Big Cheese: Myles Powell’s transformation continues with 18-point outing against Monmouth

NEWARK – There’s a new Myles in town, but the old one, Myles Powell, is just getting started.

The sophomore two-guard from Trenton averaged 10.7 ppg and just over two made threes per game during his debut campaign.

For just about any freshman, that’s pretty darn good.

But for Myles Powell, who notably shed dozens of pounds during his transition from high school, it seems like he is just scratching the surface and today’s game-high 18 points (4-9 3pt) was a reminder of his untapped talent.

“I don’t think everyone has seen just how good he’s going to be just yet,” said Kevin Willard after his team’s 75-65 win over Monmouth.

“He hasn’t played nearly as well as he has in practice. I can see him on any given night getting 20, 25 just due to the way he’s shooting, the range he’s shooting [from] … Once he gets in a rhythm, I don’t think you’ve really seen what I’ve seen thus far.”

In addition to some smothering press defense that was very similar to Friday night’s win over Fairleigh Dickinson, Seton Hall benefited from a 13-point first half salvo from Powell that spearheaded a 33-point onslaught over the final ten minutes, giving the Pirates a commanding 48-32 halftime lead that guided them to the finish line comfortably.

“He kept whispering in my ear ‘Keep shooting, keep shooting, keep shooting’”, said Powell after the game, gesturing toward Khadeen Carrington who was seated next to him.

“When my starting point guard has that much confidence in me, I’m going to keep shooting.”

And shoot he did, nailing a trio of three-pointers before the break.

“The great thing about our team, we don’t really know whose night it’s going to be. From one-through-five it can be anybody’s night. It was my night tonight and my teammates found me.”

Now in the best shape of his life, Willard limited Powell’s minutes last season due to lingering issues from a broken foot that he sustained as a senior, but Powell was also battling other ailments stemming from his aforementioned rapid weight loss.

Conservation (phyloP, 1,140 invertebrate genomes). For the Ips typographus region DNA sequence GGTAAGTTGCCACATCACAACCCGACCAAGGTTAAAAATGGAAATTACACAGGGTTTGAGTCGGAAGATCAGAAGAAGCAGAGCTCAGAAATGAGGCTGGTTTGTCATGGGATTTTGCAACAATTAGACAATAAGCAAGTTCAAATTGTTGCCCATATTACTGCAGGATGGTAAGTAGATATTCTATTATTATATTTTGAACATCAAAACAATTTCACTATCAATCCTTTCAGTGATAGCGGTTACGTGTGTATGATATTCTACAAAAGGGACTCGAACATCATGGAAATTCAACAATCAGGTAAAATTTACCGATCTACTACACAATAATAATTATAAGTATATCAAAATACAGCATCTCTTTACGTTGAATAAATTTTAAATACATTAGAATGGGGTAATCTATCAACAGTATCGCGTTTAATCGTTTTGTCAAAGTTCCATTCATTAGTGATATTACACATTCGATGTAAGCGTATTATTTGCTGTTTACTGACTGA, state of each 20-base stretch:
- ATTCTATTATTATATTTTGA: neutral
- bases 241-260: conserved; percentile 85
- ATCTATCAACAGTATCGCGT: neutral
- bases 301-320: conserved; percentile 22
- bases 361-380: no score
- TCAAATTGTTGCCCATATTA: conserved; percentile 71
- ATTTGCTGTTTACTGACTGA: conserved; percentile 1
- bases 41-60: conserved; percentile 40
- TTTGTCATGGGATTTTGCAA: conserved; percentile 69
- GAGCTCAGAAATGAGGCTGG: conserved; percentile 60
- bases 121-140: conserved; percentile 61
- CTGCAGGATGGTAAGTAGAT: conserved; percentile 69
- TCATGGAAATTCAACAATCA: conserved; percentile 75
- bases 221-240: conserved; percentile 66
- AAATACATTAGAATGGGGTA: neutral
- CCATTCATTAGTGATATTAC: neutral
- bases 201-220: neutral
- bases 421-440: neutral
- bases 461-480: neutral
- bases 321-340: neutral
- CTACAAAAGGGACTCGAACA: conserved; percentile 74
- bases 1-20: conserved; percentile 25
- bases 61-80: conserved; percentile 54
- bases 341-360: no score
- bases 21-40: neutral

“It definitely helps a lot,” said Powell of improving his body. “Last year I was still battling my weight. I couldn’t get it under control. I was cramping, my knee was hurting, different stuff. This year the goal is to keep it under two [hundred pounds].”

Currently fluctuating between 190-195 pounds, an incredibly leaner Powell went into more depth about what he has done to help himself.

“I just stay in the gym. When I’m having bad games, when I’m not feeling like myself, I go to the gym and do what I love and that’s shoot. Either I’m working out or just staying on the treadmill. I like to play both ends of the floor now, my defense is up, I feel like I can play at a high level on both ends of the floor.”

Nicknamed ‘Cheese’ for his chaotic and unhealthy diet prior to college, Powell is making the little sacrifices that result in large gains.

“I just try to stay away from carbs. Bread, stuff like that. If I’m having a chicken sandwich I take the bun off and just eat the sandwich. Monday through Friday I try to stick to salads.”

Powell’s progress has not gone unnoticed by Monmouth boss King Rice, who made it clear that he keeps close tabs on local programs, especially Seton Hall.

“Myles is good, I was impressed with him last year when he changed his body,” said King.

“When a kid is dedicated like that… Everybody always knew what he could do, but now you look at him and he could probably do a calendar or something [laughs]. You should have a Seton Hall calendar, he might have a second career.”

When Kevin Willard was asked about Rice’s comment on his starting shooting guard, he joked.

“I think if King saw our locker room, he’d change that very quickly.”

And then gave the Trenton native — who has green pastures ahead of him in South Orange — a sincere endorsement.

“Myles has become addicted to being in shape. He loves the way he looks, more importantly he understands how well he’s playing is directly from the hard work he’s putting into his body. Once you get that and you see great results, you don’t want to lose that. He won’t eat that much at team meals anymore, he won’t have the seventh cookie like he had before.

“It’s to his credit, it was his willpower, it was his wanting to change, it has nothing to do with anything besides that young man wanting to be the best he can be.”

And apparently we’re far from seeing Myles’ ceiling.